Emerging from recession, your best friend forever — now more than ever — is your customer. Satisfied clients are not only likely to buy more from you again; they’re also most likely to refer friends and colleagues to your products. And in this tough recovery, with budgets still tight as customers focus on the suppliers who provide the most value, you’ll need to leverage these relationships for all they’re worth.
If you’re not staying in close touch with your customers this season, you’re neglecting your most important asset. And you’re conceding market leadership to dangerous competitors who understand how their daily bread gets buttered.
How well do you know your customers? How focused are you on their needs? The following quiz will help you calculate how well you’re doing in getting and staying close to your customers. For some questions, you may think you can spot the “right” response, but make sure your answers are truthful — not just what you assume we’re looking for. The point of the test is not to make you feel smug about your strengths, but to remind you to keep improving.
1. True or False: You have staff members who play ongoing roles as customer champions to ensure that client voices are regularly heard in meetings or on the shop floor.
2. A customer tells one of your staff that they’re dissatisfied with some aspect of your product or service — but not so unhappy as to demand a refund. What would you expect that staff member to do?
A) Thank them for their loyalty.
B) Pass along their complaint to the manager.
C) Give them a credit, replacement product or some other token of real value, anyway.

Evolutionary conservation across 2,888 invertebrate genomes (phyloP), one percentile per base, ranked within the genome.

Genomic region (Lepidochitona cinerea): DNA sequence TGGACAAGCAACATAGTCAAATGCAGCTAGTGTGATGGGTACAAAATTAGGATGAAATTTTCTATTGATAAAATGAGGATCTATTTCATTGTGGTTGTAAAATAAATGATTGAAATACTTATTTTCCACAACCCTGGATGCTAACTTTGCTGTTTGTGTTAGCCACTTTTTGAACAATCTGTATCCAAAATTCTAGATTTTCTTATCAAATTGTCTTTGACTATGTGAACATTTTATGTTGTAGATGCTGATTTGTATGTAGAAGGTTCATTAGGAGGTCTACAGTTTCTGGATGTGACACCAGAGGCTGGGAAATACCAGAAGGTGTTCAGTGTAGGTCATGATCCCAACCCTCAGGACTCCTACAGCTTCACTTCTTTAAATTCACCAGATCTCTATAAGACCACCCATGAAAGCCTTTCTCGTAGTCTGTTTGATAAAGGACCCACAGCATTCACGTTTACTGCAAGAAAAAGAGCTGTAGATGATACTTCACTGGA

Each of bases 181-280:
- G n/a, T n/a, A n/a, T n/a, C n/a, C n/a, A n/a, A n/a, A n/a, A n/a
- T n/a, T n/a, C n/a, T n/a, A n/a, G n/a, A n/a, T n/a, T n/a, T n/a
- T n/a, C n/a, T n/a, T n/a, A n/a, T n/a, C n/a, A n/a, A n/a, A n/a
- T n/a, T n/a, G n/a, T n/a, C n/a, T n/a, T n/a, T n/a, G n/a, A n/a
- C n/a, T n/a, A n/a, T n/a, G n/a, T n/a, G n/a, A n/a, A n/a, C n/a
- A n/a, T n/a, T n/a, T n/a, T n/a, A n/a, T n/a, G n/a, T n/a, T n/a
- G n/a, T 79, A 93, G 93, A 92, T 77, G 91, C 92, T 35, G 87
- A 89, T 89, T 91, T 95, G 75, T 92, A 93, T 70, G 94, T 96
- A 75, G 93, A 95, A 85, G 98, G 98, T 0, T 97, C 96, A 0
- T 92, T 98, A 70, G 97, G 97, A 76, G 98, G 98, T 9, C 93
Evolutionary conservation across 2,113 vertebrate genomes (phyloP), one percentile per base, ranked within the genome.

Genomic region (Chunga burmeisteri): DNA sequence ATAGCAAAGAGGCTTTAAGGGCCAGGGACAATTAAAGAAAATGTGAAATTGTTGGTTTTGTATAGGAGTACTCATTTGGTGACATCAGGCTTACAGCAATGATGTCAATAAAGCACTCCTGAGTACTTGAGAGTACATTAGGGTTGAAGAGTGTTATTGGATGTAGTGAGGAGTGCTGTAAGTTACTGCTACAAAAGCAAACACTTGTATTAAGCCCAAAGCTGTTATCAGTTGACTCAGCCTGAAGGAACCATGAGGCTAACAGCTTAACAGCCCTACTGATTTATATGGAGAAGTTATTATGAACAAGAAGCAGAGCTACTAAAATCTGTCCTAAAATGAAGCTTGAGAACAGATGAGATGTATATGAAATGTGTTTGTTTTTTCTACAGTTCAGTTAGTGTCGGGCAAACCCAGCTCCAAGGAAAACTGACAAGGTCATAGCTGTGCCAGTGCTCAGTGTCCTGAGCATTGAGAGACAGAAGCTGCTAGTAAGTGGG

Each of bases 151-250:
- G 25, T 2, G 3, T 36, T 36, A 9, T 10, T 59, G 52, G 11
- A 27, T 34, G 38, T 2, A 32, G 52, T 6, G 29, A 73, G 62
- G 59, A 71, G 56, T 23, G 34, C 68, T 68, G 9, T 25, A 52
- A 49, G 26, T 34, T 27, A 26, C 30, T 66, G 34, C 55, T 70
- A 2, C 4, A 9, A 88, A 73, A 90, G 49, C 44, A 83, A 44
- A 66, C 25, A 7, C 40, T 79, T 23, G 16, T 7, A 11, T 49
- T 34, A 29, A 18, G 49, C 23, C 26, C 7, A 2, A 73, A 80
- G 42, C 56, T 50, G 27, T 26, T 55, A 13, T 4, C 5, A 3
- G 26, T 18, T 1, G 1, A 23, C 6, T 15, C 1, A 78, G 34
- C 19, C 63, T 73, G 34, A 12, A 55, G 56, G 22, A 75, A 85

3. Do you have policies or incentives that encourage all members of your staff (not just sales!) to go out and meet with customers on a regular basis?
B) No, not yet.
4. Does your company have policies or processes that promote asking satisfied customers for: A) feedback; B) referrals; C) testimonials?
5. How often do you invite customers to lunch, or call on them at their workplace?
A) At least twice a month.
B) Not often enough.
C) None of the above.
6. How often do you survey customers’ satisfaction with your website?
A) All the time.
B) When we get around to it.
7. Which phrase best describes the tone of your customer communications (newsletters, surveys, website, blogs)?
A) It’s all about us.
B) We offer content and information that helps our customers become more successful.
C) Whatever we scrounge up on deadline day.
8. What sort of incentives do you offer customers for filling out feedback forms, signing up for your newsletters or suggesting new products or services?
A) Not much, really.
B) Neither does anyone else in our industry.
C) What would you suggest?
9. Focus groups are too expensive, right?
A) They sure are.
B) We do them anyway.
C) We conduct them in-house, or find other ways to reduce the cost, because they provide invaluable perspective.
10. Double-teaming customers so that more than one employee owns that relationship is:
A) Not a bad idea.
B) A regular policy at our shop.
C) Something our competitors do.
11. You have several customer groups with very different needs and motivations. How do you market to each group without alienating the others?
A) With great difficulty.
B) No one has complained yet.
C) We segment these groups, then research and market to them separately.
12. Have you ever looked into forming a customer advisory board, to give you regular access to clients’ thinking and build more robust and collaborative relationships?
B) Will do.
C) I’d rather stagnate and decay, thanks.
Answers: 1. True; 2. C; 3. A; 4. Take one point for each “yes”; 5. A or B; 6. A; 7. B; 8. No correct answer; 9. Score 1 point for B, 2 points for C; 10. B; 11. C; 12. A.
Scoring: If you’ve completed this survey, you already know the score.